Fellow humans, mark this month of November, 2010. For it is on this month that our great science peoples have solved one of our centuries old mysteries, a question that have kept many a stoned person up at night. Last Thursday, November 11, the combined brain power of American researchers at the Massachusetts Institute of Technology and Princeton University discovered, to their great astonishment, how domestic cats drink – they use their mouths. Seriously though, these scientists found out that when drinking, a cat moves its tongue very fast to form a column of liquid.
You see, unlike humans, cats can’t suck liquid. Dogs have the same dilemma, but they have a simpler and less elegant solution – they just scoop up the liquid, using the tip of their tongues as ladles.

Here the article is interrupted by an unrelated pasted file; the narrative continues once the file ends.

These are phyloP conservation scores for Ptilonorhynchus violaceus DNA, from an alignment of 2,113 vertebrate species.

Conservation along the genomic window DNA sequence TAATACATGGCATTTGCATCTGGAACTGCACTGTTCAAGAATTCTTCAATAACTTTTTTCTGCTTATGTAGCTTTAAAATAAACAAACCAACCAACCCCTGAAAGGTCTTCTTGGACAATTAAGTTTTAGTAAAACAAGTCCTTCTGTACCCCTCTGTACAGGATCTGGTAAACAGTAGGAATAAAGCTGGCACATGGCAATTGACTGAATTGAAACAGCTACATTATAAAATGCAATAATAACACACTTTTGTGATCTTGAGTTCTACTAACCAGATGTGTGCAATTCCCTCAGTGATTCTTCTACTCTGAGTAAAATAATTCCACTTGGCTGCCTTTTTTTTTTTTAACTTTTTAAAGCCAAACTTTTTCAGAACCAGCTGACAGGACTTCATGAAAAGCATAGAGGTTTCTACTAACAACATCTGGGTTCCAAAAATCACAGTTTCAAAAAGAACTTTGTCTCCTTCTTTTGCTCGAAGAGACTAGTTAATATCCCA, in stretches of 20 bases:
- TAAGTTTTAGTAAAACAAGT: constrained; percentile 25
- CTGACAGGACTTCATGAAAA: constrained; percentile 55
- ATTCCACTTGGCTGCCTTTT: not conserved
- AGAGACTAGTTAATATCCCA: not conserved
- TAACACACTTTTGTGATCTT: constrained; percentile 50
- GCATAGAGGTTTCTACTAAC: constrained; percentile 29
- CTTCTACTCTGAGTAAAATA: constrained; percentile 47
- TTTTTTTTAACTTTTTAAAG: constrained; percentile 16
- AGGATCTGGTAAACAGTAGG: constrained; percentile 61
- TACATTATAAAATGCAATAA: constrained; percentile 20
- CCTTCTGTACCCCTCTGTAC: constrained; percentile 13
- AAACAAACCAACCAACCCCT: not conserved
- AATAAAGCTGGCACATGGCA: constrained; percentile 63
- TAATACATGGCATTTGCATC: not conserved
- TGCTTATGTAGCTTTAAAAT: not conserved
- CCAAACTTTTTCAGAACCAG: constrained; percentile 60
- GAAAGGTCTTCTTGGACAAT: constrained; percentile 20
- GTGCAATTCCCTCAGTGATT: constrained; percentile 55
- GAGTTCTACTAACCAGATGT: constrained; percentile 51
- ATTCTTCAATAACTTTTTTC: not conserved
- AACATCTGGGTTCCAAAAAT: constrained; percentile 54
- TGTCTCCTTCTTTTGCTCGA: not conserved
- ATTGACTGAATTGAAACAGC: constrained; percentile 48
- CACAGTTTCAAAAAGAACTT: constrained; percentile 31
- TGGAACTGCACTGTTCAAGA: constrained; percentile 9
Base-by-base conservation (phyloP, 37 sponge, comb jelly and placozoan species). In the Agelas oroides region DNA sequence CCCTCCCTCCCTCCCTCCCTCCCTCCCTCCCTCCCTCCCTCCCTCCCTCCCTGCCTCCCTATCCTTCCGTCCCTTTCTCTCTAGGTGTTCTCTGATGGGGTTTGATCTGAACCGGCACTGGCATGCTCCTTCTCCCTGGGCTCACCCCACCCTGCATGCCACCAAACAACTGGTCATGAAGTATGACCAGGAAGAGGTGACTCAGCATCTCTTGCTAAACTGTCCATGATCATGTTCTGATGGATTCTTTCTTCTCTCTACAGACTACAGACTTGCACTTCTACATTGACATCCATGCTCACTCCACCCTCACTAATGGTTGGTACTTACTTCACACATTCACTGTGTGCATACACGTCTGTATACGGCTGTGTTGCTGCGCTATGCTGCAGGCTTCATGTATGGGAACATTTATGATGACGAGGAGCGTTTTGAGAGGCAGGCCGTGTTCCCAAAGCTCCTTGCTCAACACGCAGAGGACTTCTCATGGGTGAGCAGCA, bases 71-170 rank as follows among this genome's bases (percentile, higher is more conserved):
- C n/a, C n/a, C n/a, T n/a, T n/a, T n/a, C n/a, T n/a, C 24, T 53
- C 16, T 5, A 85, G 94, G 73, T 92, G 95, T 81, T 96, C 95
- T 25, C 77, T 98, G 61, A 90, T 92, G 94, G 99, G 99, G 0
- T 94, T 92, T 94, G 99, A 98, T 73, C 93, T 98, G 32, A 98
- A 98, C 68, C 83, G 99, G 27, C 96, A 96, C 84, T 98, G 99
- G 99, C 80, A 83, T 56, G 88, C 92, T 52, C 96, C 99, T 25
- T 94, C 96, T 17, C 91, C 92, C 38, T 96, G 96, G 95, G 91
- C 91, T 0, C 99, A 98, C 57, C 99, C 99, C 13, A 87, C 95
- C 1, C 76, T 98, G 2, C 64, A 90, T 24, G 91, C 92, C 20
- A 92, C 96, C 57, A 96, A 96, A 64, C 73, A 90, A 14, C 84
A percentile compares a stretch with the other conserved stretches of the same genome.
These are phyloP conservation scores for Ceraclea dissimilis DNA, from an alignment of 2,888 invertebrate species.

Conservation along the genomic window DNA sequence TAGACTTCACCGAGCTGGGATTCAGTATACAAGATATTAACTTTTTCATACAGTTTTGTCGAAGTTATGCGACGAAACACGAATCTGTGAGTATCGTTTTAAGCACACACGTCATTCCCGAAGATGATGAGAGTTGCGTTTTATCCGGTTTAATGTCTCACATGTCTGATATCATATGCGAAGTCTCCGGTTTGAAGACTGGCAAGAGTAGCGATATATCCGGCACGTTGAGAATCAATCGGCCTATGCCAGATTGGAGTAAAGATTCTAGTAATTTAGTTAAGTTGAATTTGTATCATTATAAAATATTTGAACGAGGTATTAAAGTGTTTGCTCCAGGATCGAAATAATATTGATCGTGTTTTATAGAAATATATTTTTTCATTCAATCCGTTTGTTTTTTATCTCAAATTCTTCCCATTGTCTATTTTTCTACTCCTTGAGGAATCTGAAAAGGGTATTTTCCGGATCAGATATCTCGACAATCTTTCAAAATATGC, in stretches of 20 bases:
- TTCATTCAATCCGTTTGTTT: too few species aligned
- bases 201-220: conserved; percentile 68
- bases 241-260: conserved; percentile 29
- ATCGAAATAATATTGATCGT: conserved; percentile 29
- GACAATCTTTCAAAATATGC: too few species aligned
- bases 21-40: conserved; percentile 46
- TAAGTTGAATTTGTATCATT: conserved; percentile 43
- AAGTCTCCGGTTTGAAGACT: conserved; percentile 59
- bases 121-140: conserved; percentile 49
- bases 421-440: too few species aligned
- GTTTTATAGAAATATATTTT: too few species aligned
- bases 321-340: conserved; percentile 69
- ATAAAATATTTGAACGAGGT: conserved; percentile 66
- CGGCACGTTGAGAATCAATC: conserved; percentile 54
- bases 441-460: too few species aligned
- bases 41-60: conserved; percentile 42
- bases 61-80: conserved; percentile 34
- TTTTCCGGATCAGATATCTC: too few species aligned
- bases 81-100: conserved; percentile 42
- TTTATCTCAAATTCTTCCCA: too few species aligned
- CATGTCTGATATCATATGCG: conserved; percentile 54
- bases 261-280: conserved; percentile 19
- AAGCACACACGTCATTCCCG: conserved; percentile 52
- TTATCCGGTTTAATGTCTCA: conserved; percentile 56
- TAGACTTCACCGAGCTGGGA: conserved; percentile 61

The cat way of drinking is more awesome because a) this involves balancing gravity and inertia, which means cats know their physics, and b) it prevents their chins from getting wet. And no one likes wet chins. Except dogs. And toddlers. An article detailing the research is included in the November 2010 issue of Science.
photo by Dave Dugdale